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The Airmen's Stories - S/Ldr. A T Smith


Andrew Thomas Smith was born on 21st September 1906 in Frodsham, Cheshire. His father (also Andrew Thomas Smith) was a director of Brunner, Mond and Company and manager of a Castner Kellner works, a patented form of chemical production through electrolysis.

The family lived at 4 Croxteth Drive, Fulwood Park, Liverpool. AT Smith Jnr was at Oundle School from 1921 to 1924 (being a member of New House and gaining colours for rowing), leaving to go to St. Catharines College, Cambridge.

He worked as a manager for W and O Wilson, flour millers, of Liverpool and became a director in 1939. He was also appointed a director of the Grain Elevating and Automatic Weighing Company.

He was awarded Aero certificate 9344 at Liverpool Aero Club on 7th August 1930, his ID photo below.

In April 1936 Smith joined 610 Squadron Auxiliary Air Force and was commissioned.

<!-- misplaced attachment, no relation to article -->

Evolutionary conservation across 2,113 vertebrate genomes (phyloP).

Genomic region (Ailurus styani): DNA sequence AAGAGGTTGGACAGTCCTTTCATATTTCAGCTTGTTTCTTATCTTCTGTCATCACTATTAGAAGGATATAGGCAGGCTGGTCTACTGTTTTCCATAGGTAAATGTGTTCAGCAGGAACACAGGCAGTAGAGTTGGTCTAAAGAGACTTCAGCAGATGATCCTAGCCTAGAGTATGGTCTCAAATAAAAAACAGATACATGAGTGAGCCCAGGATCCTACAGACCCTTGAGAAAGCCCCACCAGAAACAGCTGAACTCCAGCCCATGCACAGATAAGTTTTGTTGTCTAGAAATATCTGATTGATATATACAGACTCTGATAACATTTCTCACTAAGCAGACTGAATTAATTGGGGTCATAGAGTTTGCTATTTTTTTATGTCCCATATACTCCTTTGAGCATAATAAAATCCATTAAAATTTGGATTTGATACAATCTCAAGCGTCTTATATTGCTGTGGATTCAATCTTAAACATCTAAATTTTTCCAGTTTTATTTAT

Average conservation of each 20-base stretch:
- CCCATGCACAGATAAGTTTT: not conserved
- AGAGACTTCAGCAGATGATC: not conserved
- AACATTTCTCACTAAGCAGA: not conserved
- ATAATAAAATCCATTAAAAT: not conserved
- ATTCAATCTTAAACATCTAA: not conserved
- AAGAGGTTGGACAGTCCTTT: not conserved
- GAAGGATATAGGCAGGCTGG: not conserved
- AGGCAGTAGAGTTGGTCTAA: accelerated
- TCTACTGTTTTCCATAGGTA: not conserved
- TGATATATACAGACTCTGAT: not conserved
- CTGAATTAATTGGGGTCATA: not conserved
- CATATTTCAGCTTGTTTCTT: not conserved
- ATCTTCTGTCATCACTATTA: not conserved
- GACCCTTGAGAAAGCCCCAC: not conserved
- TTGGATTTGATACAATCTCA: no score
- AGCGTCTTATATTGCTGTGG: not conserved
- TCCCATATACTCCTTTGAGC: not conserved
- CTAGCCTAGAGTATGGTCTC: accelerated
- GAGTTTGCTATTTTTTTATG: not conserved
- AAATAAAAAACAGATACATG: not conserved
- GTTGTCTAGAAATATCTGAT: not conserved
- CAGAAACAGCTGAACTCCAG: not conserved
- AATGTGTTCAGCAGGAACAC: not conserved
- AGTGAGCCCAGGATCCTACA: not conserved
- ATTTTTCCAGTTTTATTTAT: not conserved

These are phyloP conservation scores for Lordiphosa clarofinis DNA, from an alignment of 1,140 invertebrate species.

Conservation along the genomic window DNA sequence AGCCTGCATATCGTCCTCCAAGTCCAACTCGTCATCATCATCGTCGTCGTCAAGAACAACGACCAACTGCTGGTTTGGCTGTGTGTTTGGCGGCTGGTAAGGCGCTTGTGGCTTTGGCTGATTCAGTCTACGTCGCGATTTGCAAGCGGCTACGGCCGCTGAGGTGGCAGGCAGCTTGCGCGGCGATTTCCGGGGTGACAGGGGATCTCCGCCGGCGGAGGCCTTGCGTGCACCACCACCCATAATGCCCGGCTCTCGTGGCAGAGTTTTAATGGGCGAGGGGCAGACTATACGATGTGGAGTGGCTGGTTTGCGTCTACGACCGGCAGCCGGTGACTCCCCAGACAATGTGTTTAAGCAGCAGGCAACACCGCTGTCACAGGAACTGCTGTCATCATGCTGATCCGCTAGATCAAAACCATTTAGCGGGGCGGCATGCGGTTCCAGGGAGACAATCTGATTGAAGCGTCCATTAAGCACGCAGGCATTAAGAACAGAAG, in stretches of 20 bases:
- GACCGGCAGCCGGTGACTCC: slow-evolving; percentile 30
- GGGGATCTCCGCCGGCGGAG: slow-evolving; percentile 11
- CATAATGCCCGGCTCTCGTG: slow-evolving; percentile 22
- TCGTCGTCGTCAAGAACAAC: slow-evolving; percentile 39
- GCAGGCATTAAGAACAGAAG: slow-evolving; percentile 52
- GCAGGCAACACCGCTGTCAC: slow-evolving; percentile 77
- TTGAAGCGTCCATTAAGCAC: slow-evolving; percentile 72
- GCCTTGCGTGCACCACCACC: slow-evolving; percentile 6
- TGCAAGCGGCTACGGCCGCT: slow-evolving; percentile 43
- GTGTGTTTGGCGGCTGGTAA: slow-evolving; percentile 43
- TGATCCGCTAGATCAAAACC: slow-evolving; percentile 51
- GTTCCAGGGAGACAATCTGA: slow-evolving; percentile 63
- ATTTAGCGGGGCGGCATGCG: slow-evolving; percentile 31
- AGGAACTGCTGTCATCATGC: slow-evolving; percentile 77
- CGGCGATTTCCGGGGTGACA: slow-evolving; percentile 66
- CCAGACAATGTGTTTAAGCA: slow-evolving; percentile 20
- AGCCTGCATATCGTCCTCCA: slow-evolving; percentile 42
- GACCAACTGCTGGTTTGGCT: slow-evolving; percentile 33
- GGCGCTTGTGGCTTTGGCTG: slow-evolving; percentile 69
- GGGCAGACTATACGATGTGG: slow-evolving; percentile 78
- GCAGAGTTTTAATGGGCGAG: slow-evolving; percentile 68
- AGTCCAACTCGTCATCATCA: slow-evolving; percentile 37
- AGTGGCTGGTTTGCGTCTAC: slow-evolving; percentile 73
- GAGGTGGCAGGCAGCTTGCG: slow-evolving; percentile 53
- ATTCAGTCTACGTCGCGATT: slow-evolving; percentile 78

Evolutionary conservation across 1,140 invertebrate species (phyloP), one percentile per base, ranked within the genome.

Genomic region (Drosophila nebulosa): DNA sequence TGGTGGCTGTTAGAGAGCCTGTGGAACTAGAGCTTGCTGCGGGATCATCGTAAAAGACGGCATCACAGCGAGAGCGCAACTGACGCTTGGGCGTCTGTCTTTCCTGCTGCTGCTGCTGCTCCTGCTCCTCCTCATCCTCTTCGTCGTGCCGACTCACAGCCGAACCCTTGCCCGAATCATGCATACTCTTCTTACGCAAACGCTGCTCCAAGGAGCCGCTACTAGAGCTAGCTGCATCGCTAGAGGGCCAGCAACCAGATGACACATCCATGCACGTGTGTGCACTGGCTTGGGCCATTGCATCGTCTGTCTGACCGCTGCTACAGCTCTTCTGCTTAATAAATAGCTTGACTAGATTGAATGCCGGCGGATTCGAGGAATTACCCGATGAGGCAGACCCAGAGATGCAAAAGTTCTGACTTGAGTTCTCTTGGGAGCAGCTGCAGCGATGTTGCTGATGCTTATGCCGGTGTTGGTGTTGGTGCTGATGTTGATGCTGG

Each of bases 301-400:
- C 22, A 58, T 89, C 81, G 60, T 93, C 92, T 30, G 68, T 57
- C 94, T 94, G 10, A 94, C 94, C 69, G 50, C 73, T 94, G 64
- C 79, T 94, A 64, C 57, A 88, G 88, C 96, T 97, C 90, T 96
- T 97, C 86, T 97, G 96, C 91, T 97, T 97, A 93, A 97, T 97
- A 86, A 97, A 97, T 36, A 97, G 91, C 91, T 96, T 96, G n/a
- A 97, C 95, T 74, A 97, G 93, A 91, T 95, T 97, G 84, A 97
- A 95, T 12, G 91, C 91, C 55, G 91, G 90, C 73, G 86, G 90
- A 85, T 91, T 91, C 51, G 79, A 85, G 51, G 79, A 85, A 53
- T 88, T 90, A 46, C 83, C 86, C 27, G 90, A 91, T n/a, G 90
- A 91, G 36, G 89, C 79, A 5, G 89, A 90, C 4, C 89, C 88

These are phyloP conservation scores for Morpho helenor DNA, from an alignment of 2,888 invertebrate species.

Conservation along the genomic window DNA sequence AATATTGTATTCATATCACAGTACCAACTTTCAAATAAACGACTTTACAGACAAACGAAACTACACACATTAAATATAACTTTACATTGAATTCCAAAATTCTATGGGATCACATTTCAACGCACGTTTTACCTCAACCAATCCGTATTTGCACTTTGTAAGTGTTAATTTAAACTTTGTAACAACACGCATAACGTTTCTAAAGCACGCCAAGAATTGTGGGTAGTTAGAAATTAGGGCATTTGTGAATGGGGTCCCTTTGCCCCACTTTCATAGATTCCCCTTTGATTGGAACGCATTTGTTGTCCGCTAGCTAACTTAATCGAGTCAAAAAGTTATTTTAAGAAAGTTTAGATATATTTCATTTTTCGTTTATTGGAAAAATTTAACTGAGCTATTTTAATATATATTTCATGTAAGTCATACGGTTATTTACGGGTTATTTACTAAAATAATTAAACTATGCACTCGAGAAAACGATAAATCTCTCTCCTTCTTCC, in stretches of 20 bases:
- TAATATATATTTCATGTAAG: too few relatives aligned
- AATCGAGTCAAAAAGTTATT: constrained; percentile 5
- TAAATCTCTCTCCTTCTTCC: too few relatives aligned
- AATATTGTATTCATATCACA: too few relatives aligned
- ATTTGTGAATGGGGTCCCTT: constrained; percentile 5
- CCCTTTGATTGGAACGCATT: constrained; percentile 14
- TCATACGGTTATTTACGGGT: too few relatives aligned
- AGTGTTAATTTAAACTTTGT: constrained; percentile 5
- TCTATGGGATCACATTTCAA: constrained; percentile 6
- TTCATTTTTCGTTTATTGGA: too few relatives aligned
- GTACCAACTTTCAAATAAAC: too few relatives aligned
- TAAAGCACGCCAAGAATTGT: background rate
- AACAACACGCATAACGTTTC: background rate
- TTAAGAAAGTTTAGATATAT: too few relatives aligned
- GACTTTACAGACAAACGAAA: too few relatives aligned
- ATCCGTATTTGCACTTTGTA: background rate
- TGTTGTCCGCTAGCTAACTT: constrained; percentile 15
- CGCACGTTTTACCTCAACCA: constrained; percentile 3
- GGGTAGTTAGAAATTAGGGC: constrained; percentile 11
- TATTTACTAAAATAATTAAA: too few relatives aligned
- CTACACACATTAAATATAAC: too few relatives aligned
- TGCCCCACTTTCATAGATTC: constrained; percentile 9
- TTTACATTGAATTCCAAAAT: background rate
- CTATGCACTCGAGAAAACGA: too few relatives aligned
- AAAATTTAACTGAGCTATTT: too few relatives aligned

He married Dorothy Crook in October 1936 in Hailsham, Sussex.

Smith was called to full-time service on 24th August 1939. He was then a Flight Commander, as an Acting Flight Lieutenant.




Over Dunkirk on 27th May 1940 Smith destroyed a Me110 and probably another. When the CO, S/Ldr. AL Franks AFC, was killed on 29th May Smith took command of 610 Squadron as an Acting Squadron Leader.

On 10th July Smith crashed on landing at Hawkinge after his aircraft was damaged in combat over Dover.



He was killed on 25th July when he stalled attempting to land a damaged aircraft at Hawkinge after an action with Me109s over the Channel. His Spitfire, R6693, crashed and burned out in a disused engine-testing shed. The MO considered that Smith had been killed instantly.

Smith is buried in St Peter’s churchyard, Delamere, Cheshire. The coffin, covered in the Union flag, had lain in the church overnight before the funeral, at which there was an RAF guard of honour. The bearer party consisted of RAF personnel and employees of Smith's former company. Those present included W/Cdr. IR Parker and F/O PG Lamb.

An anonymous tribute to Smith appeared in The Times, concluding, 'Our only consolation is that but for him and those like him the enemy might even now be within our gates.'






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